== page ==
From the day-by-day usage reports from PG&E and my Nest thermostat, I can verify that a higher utility bill for my home this past month is indeed because it was significantly colder outside, and it was necessary to use more energy to keep the interior at even the cooler temperatures I chose. I suspect the same will be true for nearly everyone. But if you don't like unpleasant surprises, self-reading your meter and keeping a chart will alert you to upcoming large utility bills, and give you some ammunition to argue over the size of the bill if the managers at CPAU fail to manage their staffing next year and you end up with a large estimated bill.


Posted by CrescentParkAnon., a resident of Crescent Park
on Jan 11, 2014 at 4:49 pm

Former Palo Alto resident
> If you think you're getting the short end of the stick from CPAU, take a date-stamped picture of your meter every month at the reading date and compare it with the estimated bill.

How do you know your meter read date?


Posted by Terrie, a resident of Stanford
on Jan 12, 2014 at 1:25 pm

My PG&E bill was $715.00 this month. no kidding. It was $289.00 the previous month. I really have no idea what to do with this. Pay it, obviously, but i already work 12 hours a day 5 days a week. Who has the time to spend hours on the phone with PG&E while they route you all over the map trying to find someone who can help. Any suggestions from readers greatly appreciated. This is highway robbery. And truly, I don't think the heat was on for more than 3 -4 days all month.


Posted by Crescent Park Dad, a resident of Crescent Park
on Jan 12, 2014 at 1:46 pm

Is your bill from PG&E or is it from CPAU? This thread is about CPAU.


Posted by SteveU, a resident of Barron Park
on Jan 12, 2014 at 6:09 pm

SteveU is a registered user.

Crescent Park Anon
Meter Read date is at the top of your bill.
My meter reader shows up like clockwork and usually shows up on the same week and DAY as that every month.
Our read day is Thursday of the second week of the month


Posted by CrescentParkAnon., a resident of Crescent Park
on Jan 12, 2014 at 6:24 pm

SteveU, thanks, I never noticed that .... I'm assuming it is the same day every month?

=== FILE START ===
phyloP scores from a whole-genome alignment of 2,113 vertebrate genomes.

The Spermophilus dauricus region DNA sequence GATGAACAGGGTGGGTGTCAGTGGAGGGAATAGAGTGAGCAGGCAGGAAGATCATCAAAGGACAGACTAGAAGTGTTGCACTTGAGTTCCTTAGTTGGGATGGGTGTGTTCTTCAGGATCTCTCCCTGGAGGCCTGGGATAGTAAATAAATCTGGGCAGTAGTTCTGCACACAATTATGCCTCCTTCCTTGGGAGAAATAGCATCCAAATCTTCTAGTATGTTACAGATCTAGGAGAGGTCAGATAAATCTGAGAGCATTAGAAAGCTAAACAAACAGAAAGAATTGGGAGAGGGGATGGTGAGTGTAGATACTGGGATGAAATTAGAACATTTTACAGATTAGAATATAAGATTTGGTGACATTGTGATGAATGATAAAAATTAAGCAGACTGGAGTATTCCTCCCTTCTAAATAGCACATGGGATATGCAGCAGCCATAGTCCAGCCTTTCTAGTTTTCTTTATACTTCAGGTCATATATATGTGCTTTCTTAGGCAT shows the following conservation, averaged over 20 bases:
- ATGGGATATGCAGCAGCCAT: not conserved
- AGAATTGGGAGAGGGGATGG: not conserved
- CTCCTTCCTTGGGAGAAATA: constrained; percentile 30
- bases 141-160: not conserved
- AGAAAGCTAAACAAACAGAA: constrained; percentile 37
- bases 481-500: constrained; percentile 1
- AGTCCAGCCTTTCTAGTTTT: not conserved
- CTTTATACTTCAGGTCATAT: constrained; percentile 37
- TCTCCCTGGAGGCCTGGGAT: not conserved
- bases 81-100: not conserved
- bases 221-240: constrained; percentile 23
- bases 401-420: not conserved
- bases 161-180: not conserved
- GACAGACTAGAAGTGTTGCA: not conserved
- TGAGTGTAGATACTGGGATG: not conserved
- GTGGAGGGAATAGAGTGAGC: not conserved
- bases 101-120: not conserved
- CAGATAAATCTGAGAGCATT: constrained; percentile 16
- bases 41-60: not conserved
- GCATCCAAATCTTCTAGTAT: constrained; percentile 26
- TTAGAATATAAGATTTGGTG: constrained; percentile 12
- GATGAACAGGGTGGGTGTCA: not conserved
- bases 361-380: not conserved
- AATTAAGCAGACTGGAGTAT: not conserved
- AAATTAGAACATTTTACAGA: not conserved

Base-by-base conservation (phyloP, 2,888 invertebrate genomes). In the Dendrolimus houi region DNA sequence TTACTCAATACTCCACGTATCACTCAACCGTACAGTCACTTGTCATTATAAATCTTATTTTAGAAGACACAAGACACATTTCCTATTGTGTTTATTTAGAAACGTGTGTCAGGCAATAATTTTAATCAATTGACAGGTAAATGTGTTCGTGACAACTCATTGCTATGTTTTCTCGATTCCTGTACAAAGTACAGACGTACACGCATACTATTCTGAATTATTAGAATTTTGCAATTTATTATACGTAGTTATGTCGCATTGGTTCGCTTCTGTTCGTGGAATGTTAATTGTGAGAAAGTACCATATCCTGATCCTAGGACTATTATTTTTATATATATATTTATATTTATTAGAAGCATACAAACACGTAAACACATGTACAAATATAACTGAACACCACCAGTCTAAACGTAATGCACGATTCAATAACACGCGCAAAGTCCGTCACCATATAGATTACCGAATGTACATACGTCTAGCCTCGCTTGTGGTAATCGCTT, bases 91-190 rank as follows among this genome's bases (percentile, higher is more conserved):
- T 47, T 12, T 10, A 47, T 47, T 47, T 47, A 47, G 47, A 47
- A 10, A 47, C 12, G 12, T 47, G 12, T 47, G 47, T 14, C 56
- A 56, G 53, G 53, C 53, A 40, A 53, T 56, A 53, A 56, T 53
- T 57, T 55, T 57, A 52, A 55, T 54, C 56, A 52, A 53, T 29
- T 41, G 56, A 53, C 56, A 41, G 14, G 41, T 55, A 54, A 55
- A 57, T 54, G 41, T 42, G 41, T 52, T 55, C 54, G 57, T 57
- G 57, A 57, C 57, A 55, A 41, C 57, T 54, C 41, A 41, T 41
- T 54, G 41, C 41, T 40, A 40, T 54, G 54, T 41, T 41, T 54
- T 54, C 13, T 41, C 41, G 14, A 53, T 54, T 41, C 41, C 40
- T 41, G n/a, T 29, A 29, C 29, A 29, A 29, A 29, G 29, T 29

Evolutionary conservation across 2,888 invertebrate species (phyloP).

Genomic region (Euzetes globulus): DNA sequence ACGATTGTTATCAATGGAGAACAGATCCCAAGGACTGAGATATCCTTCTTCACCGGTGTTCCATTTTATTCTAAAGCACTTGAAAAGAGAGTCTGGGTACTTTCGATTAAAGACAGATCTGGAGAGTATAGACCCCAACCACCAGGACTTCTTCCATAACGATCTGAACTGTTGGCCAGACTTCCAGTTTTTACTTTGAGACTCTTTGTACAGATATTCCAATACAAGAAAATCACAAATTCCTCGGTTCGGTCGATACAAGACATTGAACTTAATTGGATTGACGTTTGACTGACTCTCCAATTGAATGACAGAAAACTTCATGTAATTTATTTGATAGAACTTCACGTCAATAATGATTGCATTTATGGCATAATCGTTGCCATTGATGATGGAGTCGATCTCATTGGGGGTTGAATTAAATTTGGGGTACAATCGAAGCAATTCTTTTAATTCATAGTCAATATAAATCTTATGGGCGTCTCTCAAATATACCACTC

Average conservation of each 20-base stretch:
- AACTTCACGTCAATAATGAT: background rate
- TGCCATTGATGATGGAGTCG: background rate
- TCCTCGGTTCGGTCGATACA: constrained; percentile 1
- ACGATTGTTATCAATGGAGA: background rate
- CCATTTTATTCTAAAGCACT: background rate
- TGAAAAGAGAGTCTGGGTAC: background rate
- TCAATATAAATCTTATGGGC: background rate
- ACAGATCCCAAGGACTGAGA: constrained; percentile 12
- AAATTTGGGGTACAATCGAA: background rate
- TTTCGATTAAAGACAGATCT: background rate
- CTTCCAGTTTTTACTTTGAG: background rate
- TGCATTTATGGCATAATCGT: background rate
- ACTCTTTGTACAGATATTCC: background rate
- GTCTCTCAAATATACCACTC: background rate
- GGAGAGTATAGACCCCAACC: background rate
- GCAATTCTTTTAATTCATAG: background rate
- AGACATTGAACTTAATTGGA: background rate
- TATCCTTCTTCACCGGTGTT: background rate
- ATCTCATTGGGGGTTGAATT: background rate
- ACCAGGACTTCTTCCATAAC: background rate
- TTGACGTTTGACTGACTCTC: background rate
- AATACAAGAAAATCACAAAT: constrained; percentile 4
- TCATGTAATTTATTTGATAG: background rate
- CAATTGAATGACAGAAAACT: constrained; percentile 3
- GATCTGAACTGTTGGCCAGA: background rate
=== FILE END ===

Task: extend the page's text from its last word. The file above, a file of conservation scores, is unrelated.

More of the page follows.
Posted by Hmmm, a resident of East Palo Alto
on Jan 12, 2014 at 8:17 pm

Hmmm is a registered user.

Terrie, IIRC, PG&E is open beyond normal work house. It's probably worth a call, to see if there was a mistake, or if you can make payments.

With the CPAU issue, what am I missing - it sounds like there was one serious error, some estimations, and in the majority of the cases, people weren't overcharged, but that they used more energy than normal. Is that correct?


Posted by Bob, a resident of Community Center
on Jan 12, 2014 at 8:39 pm

To Hmmmm, there are just too many seething residents especially in the north and northeast part of town and evidently Stanford. If I remember correctly from years ago, those who live in homes on the campus, own - or rent - just the house. Stanford owns the land and paid for the water. The resident paid for gas and electric, and I do not remember to whom that was paid. But I think it was Palo Alto. Anyone remember/know?


Posted by Nayeli, a resident of Midtown
on Jan 12, 2014 at 9:30 pm

We just returned from spending a prolonged holiday out-of-state. We weren't home for 10 days of the last utility cycle. The lights, heat and air condition were never on. Water wasn't used. Yet, our bill went UP by more than $30 from the previous month.

This was...weird.


Posted by Hutch 7.62, a resident of Old Palo Alto
on Jan 12, 2014 at 9:43 pm

Palo Alto been ripping us off since the 90's high prices for such an antiqued system that's falling apart. Why do we have still have telephone poles? PG&E is doing away with them. CPAU is finally replacing decrepit our old gas mains. after PG&E got sued

For living in such an overpriced expensive city we sure have crappy infrastructure I driven on better roads in Mexico!. What have they been doing with all the money?


Posted by Crescent Park Dad, a resident of Crescent Park
on Jan 12, 2014 at 10:23 pm

Um, All of the gas mains in PA that have been recently replaced belong to PG&E, not PA.


Posted by SteveU, a resident of Barron Park
on Jan 13, 2014 at 7:40 am

SteveU is a registered user.

CPD
You may be confusing the PG&E recent high pressure distribution work with the CPAU upgrades done in parts of the city.

Our street Gas mains (Yellow pipe) were upgraded about 10 years ago (this was seriously need. We saw a delayed (no workers present) failure from a nearby excavation. Not pretty)
Our street Sewer was done a few years ago
Our ancient (PG&E era) Power was modernized about 1995


Posted by Joe, a resident of Another Palo Alto neighborhood
on Jan 13, 2014 at 9:56 am

For most people, the highest utility cost is electricity--at least during the winter. If you have doubts about your energy use, then record the meter--on a day, or at least a week, basis. You don't need a smartmeter to make sense of your readings, or your use.

The Federal Government seems to be getting into the act, too--

DOE Plugs Energy Rating for Homes, Similar to MPG Rating for Cars:
Web Link